There are the pictures, in which I deliver myself with skin and hair to a photo as a basis, everything started with that, and then, among many other variants, the specific HmH method.
The image enthroned above this contribution is the result of a design process that at first seems almost mechanistic, but gradually develops towards a differentiated end. The design decisions are increasingly adopted from an aesthetic perspective.
The basis of the picture: one photographs, for example, a surface with an interesting structure. I was not prepared for anything special, as I was only interested in the comprehensible representation of a process.
So I took what I found in the room in which I was, to a certain extent, fulfilled this requirement. My shelf with CDs. The picture (we are now at the display level of the phone, contains a horizontal structure, the shelves, and a vertical structure, the CDs. Here is the big advantage of this approach. You don’t start with a white sheet.
To make this template my own, I first break up these existing structures by crossing them with colored lines as I find them in the painting program of my mobile phone.
I add a third color to get even more power over the picture. But the structure is still there. I now paint over the picture with any circular shapes in a fourth color.
Now the photo is largely covered, but there are these small gaps through which the CDs were still passing.
In order to take away their material peculiarity, I remove all information about their CD being by painting over the visible CD backs with one stroke,
Now I make a printout of this intermediate result on glossy photo paper with the help of my printer. I take the print with me to the painting table and begin a further process, which now no longer turns against a found structure, but strives for a new structuring based on the specifications. The same thing is now processed in the same way. So I increase the cross-references within the picture. I have painted over the picture a lot with wide coloured strokes.
I give them a tone-in-tone middle line or hatching. The staggering of the same by size brings a feeling of three-dimensionality into the picture. I add further elements, e.g. circles, preferably at the points in the picture where the coincidence of lines and colours irritates.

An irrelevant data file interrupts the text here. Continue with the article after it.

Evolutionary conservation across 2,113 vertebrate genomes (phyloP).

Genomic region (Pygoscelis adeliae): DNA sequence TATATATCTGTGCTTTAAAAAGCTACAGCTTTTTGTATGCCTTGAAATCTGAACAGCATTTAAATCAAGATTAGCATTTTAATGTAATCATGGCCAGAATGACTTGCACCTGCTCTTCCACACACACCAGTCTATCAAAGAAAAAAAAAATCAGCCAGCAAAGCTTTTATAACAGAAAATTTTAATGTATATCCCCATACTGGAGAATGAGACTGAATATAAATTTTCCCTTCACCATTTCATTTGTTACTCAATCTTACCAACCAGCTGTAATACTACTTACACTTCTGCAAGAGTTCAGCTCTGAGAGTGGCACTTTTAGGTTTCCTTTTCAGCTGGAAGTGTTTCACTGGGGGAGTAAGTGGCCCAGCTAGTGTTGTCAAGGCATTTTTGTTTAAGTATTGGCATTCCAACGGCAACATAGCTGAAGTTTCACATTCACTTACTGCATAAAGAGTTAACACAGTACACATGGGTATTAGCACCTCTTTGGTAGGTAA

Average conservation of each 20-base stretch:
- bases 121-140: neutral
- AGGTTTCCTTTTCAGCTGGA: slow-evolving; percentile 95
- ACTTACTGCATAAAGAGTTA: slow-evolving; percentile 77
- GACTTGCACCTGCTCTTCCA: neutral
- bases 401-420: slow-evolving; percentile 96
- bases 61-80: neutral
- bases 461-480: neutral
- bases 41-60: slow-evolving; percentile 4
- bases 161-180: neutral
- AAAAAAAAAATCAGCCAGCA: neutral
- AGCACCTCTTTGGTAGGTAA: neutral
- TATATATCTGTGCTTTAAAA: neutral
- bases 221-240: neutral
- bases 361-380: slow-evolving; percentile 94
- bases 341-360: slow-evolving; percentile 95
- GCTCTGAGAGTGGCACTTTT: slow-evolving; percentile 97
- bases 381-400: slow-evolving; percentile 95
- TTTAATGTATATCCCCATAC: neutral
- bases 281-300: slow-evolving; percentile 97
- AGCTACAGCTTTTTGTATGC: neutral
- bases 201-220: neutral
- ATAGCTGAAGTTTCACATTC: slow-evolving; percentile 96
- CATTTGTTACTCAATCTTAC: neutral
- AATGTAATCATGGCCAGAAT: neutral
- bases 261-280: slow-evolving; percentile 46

By overpainting such areas with opaque paint, the picture elements are consciously connected, by painting the circle on the surface of which a smaller circle is laid, which in turn is painted a center, one reduces the “nonsense” of the beginning and leads the picture over into a “sense context”. Meaning is created by the connections or similarities. This does not mean that we recognize a sense that we can express in language, but we no longer see the old picture, hidden behind scribbles, but a new picture in which the scribbling of the first steps in the process of painterly appropriation has merged.
This image is scanned again and in this case printed out as an enlarged partial image from the scanned overall image. Now, zooming opens up new possibilities for adding design elements. Or one tries out a few color corrections, or one tries with the retouching function of the photo processing to use ink-like Ineinaanderlaufen as an accent. Finally, I covered the dark circles in the last picture with gold dust. The result is a picture that has transformed the starting point (the photo from the CD shelf) into something completely new: another picture. And this picture is yours now. Painted by you! What happened there can be called a transformation. That’s why I call the way to let a picture emerge from another picture – transformative painting.